The Ruhr Poles
A glance at the two-volume encyclopedia of surnames of Polish origin in the Ruhr area is enough to get an idea of how close the genealogical relationship between Germans and Poles is - especially in the Rhine and Ruhr regions. On the basis of telephone directories from 1994 to 1996 alone, the authors identified more than 30,000 Polish surnames in the Ruhr area. This does not take into account German variants of Polish surnames and name transformations, or Germanised forms of originally Polish surnames, not to speak of family members and persons with no telephone connection or with a telephone number hidden behind the individual telephone directory entries during the said period.
The background to this close relationship is made up of several westward migration phases from areas with an ethnic Polish population, or from a Polish state between the middle of the 19th century and the present day. The most comprehensive of these migrations took place in the Rhineland Westphalian industrial area between 1870 and the start of the 1920s. In contrast to overseas emigrations that took place at the same time and were also designated as migration processes, this migration movement, which was known under the heading "Ost- bzw. Landflucht" (migration from Eastern resp. rural Prussia), was an internal migration within Prussia and the German Reich: i.e. the emigrants were Prussian citizens who were free to choose their place of work and life on the basis of the Reich Law on Freedom of Movement passed in November 1867. According to calculations made by researchers on the basis of Prussian statistics, during this period up to half a million Polish-racial or Polish-speaking people emigrated from rural eastern provinces in Prussia to the Rhine-Ruhr industrial area. That said, the most recent studies and comparisons of individual emigration figures from certain regions (including Upper Silesia, as well as the inaccuracy and, at times, deliberate manipulation of Prussian statistics and the high fluctuation of immigration, repatriation and onward migration that is not reflected in these statistics), point to a considerably higher number of persons who were living and working in the Rhine and Ruhr around 1900, at least for on a temporary basis.
About one third of the migrants, for whom the term Ruhr Poles has established itself in research, came from each of the provinces of Poznan and East Prussia, above all from the Masurian provinces (Polish-speaking Protestants), and southern Warmia, which was also largely Polish-speaking but Catholic. In addition to the two largest groups, several tens of thousands of immigrants each came from West Prussia, Kashubia and the province of Silesia, especially from the southern part of the administrative district of Opole (Polish-speaking Catholic Upper Silesians). The main reasons for migration were economic. The population growth that gained momentum in the 19th century had led to overpopulation in the rural regions of origin. Moreover, these regions were industrially underdeveloped or not developed at all (with the exception of Upper Silesia). Above all they offered young men few job opportunities, poor living conditions and hardly any future prospects.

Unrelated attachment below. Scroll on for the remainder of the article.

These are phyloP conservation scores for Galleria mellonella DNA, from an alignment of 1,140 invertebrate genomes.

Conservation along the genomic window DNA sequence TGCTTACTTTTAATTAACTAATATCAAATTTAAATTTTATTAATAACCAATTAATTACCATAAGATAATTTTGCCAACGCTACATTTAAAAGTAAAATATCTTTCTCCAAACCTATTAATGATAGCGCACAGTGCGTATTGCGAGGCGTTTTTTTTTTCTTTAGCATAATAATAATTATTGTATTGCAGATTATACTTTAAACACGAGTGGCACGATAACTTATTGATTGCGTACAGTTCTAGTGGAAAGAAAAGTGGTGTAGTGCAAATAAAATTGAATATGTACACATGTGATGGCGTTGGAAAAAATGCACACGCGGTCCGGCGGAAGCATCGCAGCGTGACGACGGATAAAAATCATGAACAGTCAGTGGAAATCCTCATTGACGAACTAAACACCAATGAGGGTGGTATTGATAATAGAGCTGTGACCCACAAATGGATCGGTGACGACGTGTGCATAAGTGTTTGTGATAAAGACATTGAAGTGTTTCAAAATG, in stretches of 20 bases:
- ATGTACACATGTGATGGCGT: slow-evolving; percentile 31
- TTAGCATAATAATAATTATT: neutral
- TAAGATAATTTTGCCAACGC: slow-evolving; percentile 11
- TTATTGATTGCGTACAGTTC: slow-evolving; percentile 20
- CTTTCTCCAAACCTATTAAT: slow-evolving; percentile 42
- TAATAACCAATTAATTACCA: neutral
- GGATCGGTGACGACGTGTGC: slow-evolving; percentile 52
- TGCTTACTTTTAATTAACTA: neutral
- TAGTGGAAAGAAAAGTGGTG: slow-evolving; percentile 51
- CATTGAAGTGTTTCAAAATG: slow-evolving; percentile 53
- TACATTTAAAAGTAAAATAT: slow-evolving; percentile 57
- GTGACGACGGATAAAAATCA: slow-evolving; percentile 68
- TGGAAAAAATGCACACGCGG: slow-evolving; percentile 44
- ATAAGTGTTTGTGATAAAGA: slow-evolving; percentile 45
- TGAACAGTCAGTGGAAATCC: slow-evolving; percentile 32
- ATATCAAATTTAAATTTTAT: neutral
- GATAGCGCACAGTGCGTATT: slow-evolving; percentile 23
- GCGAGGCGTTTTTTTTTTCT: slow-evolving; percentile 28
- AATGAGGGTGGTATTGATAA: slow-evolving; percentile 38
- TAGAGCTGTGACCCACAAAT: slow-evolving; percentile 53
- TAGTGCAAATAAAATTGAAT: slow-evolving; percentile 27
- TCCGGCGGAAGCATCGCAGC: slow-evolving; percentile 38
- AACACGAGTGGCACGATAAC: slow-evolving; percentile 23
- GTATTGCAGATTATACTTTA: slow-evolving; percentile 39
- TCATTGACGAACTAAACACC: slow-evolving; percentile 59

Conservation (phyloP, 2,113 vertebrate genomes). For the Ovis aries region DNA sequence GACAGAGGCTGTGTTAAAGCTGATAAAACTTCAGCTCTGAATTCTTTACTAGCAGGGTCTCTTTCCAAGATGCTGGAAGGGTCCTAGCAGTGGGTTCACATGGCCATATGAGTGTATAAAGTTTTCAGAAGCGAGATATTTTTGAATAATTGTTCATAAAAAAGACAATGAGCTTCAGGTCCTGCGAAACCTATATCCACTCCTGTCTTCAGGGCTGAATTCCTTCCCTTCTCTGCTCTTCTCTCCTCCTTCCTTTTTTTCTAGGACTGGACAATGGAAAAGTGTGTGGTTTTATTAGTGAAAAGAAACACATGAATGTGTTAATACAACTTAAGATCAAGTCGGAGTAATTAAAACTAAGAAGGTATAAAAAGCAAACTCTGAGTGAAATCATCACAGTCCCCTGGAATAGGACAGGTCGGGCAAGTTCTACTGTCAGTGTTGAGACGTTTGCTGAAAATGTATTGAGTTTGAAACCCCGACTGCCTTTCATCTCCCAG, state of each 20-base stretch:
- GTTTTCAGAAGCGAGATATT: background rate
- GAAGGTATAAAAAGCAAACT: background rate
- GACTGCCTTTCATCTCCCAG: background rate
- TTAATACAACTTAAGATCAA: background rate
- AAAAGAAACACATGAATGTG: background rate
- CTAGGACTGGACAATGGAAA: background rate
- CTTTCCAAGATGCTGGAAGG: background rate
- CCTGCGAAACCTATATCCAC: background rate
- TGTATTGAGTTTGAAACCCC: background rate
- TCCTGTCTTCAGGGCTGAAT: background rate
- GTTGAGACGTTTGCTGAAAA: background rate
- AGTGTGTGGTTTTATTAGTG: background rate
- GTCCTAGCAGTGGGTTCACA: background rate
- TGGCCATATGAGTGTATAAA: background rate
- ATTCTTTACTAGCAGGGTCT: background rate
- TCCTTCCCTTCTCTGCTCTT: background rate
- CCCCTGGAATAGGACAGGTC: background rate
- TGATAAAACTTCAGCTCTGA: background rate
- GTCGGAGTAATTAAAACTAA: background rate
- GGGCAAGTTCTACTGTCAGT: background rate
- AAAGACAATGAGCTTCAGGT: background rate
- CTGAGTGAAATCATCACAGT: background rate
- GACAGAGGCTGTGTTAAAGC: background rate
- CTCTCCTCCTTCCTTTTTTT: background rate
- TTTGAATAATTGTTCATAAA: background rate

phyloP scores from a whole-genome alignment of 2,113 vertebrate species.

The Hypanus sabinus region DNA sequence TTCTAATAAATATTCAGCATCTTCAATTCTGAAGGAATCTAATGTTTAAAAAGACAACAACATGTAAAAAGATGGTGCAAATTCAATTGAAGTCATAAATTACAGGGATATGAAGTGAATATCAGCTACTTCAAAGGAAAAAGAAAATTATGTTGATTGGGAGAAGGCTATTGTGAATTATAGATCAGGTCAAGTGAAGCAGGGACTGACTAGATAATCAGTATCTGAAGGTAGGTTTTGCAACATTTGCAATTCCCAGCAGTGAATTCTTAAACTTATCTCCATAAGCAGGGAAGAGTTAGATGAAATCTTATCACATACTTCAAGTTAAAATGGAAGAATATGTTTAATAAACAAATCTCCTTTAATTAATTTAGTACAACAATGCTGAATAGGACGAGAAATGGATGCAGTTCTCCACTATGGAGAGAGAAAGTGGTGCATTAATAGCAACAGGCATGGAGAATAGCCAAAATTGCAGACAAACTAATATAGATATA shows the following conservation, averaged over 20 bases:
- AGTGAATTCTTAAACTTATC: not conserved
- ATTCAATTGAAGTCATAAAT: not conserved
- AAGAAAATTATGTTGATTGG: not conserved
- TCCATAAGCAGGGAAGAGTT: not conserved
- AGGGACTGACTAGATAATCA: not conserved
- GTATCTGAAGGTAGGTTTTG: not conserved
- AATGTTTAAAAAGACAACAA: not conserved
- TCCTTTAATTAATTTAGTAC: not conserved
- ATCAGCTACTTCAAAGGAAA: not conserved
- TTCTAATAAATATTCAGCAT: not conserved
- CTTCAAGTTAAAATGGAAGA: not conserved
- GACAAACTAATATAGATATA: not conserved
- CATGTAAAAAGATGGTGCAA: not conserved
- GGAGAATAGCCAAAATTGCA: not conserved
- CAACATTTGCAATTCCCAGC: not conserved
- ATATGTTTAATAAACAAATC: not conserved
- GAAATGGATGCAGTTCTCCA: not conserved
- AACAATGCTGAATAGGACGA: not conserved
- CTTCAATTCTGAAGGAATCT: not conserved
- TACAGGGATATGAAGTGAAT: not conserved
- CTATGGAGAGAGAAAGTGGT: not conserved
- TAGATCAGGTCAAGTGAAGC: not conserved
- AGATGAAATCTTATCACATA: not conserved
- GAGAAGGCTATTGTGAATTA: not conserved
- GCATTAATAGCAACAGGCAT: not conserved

Rymut, Kazimierz/Hoffmann, Johannes (eds.): Lexikon der Familiennamen polnischer Herkunft im Ruhrgebiet, 2 volumes, Kraków 2006, pages XXXV–XXXVI.
 cf. amongst others: Murzynowska, Krystyna: Die polnischen Erwerbsauswanderer im Ruhrgebiet während der Jahre 1880–1914, Dortmund 1979, pp. 25–26. Also other scholars like Witold Matwiejczyk and Valentina-Maria Stefanski, refer to Murzynowska's presentation and Prussian statistics.
 Skrabania, David: Keine Polen? Bewusstseinsprozesse und Partizipationsstrategien unter Ruhrpolen zwischen der Reichsgründung und den Anfängen der Weimarer Republik, pp. 45–47 (unpublished thesis, Bochum 2018, The thesis can be seen at Porta Polonica).
 The group of Ruhr Poles also included Masurians, whose specific characteristics mean that they will not be included in the rest of this text. The circumstances and causes of the Masurian migration process to the Rhine and Ruhr were very similar to those of the other Prussian eastern provinces. They, too, were a Polish-speaking and Slavic people who, although they had been politically integrated into the Kingdom of Prussia since the 17th century, retained their own characteristics even into the 20th century, for example with regard to Protestantism strongly interspersed with elements of Catholicism or their spoken dialect, an old Polish dialect. In the Rhineland-Westphalian industrial area, Masurians were often set apart from other Polish-speaking migrants as well as from the German-speaking majority society. At least partially, their religious denomination and a fundamental Prussian royalism facilitated their integration and assimilation in the Rhineland-Westphalian industrial area. However, two factors seem to have played a more significant role. Firstly, the agrarian, very sparsely populated and economically extremely weak Masuria offered hardly any opportunities to return and earn a living. Secondly, dozens of Masurian villages were de facto dissolved as a result of migration to the Rhine and Ruhr, and entire villages often suffered severe population losses, including preachers. Thus, it was practically impossible for many Masurians to return during or shortly after migrating. See Kossert, Andreas: Masuren. Ostpreußens vergessener Süden, Berlin 2001; Jasiński, Grzegorz: Mazurzy w drugiej połowie XIX wieku. Kształtowanie się świadomości narodowej, Olsztyn 1994.
 Kleßmann, Christoph: Polnische Bergarbeiter im Ruhrgebiet 1870–1945. Soziale Integration und nationale Subkultur einer Minderheit in der deutschen Industriegesellschaft, Göttingen 1978, pp. 24–27.